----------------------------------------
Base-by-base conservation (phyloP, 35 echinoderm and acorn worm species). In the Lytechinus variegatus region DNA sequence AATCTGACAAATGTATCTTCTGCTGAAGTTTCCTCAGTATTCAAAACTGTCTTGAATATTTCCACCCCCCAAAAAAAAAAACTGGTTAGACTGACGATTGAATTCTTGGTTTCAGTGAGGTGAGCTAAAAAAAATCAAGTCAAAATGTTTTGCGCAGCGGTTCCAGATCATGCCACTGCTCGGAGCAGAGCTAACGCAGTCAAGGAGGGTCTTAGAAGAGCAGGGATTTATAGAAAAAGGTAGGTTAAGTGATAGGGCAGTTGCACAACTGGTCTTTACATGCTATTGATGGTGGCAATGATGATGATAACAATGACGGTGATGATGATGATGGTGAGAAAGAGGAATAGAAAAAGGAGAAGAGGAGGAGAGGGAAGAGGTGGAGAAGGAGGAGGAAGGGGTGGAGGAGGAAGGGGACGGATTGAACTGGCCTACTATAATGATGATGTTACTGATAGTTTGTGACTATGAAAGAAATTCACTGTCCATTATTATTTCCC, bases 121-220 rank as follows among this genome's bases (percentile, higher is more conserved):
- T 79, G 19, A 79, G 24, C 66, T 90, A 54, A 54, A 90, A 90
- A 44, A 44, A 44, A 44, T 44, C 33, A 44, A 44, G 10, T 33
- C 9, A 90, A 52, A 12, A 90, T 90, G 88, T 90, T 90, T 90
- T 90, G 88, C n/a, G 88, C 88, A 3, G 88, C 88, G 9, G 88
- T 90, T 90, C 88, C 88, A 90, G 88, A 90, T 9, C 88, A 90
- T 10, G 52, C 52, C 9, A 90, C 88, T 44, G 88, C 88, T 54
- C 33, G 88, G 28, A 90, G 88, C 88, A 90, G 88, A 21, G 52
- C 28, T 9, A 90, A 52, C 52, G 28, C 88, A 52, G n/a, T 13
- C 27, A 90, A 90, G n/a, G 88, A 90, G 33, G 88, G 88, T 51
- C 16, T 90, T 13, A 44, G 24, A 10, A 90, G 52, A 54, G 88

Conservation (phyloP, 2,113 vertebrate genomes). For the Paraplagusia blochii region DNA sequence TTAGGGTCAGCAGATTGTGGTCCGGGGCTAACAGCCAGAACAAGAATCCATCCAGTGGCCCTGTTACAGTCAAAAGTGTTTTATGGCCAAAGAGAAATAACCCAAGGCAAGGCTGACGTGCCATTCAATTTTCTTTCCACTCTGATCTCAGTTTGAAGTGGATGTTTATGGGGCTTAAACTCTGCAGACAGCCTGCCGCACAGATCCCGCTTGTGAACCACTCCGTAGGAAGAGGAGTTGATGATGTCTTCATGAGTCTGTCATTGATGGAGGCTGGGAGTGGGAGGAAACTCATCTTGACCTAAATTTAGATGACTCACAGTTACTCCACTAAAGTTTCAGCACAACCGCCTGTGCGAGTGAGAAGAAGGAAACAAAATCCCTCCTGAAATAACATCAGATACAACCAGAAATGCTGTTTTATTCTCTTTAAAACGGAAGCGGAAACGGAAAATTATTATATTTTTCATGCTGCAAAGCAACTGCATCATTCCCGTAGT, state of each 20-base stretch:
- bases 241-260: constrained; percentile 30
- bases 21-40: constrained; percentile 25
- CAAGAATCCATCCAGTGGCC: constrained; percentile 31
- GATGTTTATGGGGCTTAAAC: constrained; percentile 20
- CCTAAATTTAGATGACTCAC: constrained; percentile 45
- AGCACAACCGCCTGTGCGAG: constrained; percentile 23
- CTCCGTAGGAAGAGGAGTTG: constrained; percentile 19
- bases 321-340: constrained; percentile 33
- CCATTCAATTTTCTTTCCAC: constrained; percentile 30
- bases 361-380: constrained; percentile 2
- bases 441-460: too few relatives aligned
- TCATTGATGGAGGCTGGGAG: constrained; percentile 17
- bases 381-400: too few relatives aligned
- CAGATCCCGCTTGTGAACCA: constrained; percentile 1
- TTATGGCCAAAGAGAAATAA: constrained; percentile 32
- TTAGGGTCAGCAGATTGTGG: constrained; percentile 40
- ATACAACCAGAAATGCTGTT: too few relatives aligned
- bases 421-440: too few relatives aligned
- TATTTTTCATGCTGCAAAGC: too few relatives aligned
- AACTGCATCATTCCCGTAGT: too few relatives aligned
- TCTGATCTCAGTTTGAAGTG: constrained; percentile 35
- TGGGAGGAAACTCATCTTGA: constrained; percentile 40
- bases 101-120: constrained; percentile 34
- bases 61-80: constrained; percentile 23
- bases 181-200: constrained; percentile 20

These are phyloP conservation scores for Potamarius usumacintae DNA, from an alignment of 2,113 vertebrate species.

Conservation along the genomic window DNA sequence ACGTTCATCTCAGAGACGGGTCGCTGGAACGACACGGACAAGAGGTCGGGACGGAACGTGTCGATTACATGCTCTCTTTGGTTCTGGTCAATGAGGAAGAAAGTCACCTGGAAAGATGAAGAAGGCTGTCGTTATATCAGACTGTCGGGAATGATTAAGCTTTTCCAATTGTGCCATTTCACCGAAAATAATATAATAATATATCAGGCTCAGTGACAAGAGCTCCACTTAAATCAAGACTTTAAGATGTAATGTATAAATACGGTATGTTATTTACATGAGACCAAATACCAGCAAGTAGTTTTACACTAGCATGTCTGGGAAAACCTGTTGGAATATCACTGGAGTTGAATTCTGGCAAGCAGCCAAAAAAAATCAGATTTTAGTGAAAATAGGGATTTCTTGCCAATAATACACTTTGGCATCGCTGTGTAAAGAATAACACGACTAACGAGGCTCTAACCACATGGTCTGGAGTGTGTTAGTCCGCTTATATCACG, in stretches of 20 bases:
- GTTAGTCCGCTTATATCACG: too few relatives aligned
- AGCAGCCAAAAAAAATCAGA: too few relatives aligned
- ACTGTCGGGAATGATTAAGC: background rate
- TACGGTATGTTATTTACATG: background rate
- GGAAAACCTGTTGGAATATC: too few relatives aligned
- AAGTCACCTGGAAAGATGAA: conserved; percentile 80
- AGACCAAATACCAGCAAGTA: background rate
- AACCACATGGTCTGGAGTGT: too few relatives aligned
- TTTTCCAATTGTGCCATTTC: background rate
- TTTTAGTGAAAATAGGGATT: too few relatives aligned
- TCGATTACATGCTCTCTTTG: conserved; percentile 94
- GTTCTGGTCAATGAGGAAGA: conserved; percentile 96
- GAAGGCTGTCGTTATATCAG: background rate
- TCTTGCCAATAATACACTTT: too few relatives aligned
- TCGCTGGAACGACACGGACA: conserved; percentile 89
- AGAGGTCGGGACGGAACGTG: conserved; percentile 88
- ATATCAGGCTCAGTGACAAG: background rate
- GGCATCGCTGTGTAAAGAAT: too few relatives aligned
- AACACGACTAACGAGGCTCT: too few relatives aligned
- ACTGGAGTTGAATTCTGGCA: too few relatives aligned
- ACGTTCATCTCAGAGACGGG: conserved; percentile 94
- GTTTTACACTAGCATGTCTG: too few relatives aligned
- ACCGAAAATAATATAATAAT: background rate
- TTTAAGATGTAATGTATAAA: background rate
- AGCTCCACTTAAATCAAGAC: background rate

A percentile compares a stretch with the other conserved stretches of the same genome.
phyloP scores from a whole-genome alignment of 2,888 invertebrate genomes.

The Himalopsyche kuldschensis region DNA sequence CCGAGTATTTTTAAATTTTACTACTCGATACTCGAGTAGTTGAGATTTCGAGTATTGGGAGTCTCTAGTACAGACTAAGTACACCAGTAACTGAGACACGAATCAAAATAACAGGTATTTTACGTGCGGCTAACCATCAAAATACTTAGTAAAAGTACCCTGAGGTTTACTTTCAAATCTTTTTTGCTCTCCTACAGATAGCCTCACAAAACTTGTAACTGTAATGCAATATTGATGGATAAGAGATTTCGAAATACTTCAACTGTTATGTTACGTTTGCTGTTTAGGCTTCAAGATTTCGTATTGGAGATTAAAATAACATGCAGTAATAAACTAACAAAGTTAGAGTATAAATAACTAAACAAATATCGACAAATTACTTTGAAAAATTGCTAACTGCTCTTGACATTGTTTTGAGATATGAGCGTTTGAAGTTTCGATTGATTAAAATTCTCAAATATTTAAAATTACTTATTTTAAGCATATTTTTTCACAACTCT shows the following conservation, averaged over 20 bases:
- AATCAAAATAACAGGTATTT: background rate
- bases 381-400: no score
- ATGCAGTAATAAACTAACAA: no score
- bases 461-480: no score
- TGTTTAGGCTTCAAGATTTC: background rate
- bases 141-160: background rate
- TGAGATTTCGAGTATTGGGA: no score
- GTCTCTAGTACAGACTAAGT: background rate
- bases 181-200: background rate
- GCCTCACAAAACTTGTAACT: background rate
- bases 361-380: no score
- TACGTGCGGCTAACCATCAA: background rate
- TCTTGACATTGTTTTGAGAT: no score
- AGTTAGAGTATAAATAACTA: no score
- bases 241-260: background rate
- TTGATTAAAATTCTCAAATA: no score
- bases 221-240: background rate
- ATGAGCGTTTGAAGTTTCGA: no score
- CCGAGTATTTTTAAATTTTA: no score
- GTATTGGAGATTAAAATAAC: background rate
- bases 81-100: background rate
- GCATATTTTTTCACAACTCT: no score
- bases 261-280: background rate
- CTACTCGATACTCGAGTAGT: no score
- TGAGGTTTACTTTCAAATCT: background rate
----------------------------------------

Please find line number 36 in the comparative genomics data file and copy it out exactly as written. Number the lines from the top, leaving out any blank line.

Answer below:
- bases 61-80: constrained; percentile 23